Being a “hired hand” in this case is a step up into the world of employment, giving you access to a company and getting money in your pocket at the same time. Don’t tip your hand too much that you may be overqualified, have bigger plans or are seeking a career. What the agency wants to know is that you have limited ambition, are loyal to sticking to your job, not a quitter, and are looking primarily for a paycheck. Because that will keep getting them paid – not wanting to get away from the customer company, not seeking a bond with the customer, not hoping to work for the customer.
Whether that’s your inevitable plan or not.
Focus On Your Impact, Not Your Status As “Hired Hand”
Doing your job is unironically the first and best step in allowing your “customer” to see you as a potential employee. Beyond doing the job in a somewhat competent and non-casual manner, it pays to ask questions where you can. What are the processes that you are involved in? What’s the company about, in terms of business and culture? What do your other colleagues do – maybe they can show you a bit about their work now and then.
This serves two purposes: it allows you to understand what kind of company you’ve been rented out to, and whether you like that company. They may have you on loan, but the reverse is also true. If they mistreat their workers, ignore safety precautions or treat people like replaceable assets, that’s a big sign you’re probably not looking into working for them permanently even if you’d get the opportunity. Rather, a successful first placement might get you a new job through the temping agency all the quicker.
Always ask what happened to the guy who did the job before you. In my case, I was working for a circuit board factory in the lead-tin department, where the contacts were coated with a lead-tin mix. Dangerous, chemical and thankless work. The person who did my job before me had been cleaning the edges of the lead-tin bath (containing molten metals) and had slipped their hand into it. That gave me a clear warning that security and safety were not high on the list. When I was offered to work there full time, I declined the offer and went back to university.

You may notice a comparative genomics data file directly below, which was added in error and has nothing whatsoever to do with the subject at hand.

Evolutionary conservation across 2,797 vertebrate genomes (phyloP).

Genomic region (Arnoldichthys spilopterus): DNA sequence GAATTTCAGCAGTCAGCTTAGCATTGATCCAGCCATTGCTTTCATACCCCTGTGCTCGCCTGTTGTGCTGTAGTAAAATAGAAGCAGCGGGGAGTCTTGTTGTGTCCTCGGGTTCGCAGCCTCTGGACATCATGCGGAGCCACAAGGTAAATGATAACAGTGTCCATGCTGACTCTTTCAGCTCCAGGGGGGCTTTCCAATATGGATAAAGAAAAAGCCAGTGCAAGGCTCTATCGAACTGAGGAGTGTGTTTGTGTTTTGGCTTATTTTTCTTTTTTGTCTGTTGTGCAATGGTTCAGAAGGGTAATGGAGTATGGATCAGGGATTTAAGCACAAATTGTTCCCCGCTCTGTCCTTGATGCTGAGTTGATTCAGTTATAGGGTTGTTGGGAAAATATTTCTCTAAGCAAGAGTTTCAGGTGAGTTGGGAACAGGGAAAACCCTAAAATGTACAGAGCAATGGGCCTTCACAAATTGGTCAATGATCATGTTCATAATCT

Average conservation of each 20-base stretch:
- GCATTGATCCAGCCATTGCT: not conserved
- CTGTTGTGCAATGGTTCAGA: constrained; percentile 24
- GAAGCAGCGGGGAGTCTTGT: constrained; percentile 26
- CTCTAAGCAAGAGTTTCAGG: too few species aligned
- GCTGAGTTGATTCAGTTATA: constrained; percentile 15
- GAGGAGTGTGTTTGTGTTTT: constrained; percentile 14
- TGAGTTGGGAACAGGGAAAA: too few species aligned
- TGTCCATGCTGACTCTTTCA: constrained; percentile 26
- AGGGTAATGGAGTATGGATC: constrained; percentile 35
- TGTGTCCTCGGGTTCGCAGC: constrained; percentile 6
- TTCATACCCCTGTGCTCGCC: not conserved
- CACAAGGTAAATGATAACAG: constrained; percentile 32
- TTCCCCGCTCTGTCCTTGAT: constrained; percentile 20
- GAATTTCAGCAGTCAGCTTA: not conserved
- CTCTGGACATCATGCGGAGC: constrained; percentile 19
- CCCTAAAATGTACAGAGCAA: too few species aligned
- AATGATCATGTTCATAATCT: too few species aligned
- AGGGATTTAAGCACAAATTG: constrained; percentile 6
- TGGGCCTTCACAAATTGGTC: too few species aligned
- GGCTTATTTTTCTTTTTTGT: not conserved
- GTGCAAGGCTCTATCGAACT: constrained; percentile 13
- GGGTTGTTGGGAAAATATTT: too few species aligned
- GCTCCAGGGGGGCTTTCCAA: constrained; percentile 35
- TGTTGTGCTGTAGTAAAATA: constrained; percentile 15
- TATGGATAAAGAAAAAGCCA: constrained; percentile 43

Once you’re sure that this company might be good for you, try and find out if they have an HR department or the like. If they do, ask them for some time, and explain them that while you’re working through the temp agency, the resume they have on file might be somewhat updated. Helpfully offer them an updated version for their records. Then give them the one with full bells and whistles, showing that you’ve got more potential than what they previously believed.
Allow Yourself To Be Recruited
At some point, working for a customer is going to lead to one of two situations: your contract will end, or they will seek to hire you on permanently.
But at this point, the only awareness of your value comes from the pay you received through the agency. Typically it’s a bit higher than the norm, but that is because it does not include any benefits or pension. So you need to be prepared for this. Research your company’s average wages, look online for commentary about the company and find out what you can expect in terms of taxes on your new salary.
When they come with an offer, you should already know if you’d want to continue the job, and whether you think the company fits with you. Even so, you would do well to negotiate a bit. You do have a little bit of wiggle room – after all the agency paid you a bit more, and they may not be aware how much the agency offered, or that this does not include benefits. Maybe there will be an education for you, even if it’s just on-the-job training. If you’d be tempted to go back to school, they may be willing to contribute. After all, if you made a good impression they will want to retain you for future growth. Every company, even warehouses and production companies, need good people to grow up into the company and be team leads eventually.
Once you have a fixed employment and a solid company, you can start finding ways to grow. As a full employee you will be able to learn a lot more about the company, and even if you won’t stay forever it will be a stable base to hunt a new job from. Within a year you should have your performance dialog, and if you’ve played your cards right it might reveal some of the key traits that they saw in you that lead them to hire you.
Those traits are going to be the one from which you can grow your career, later.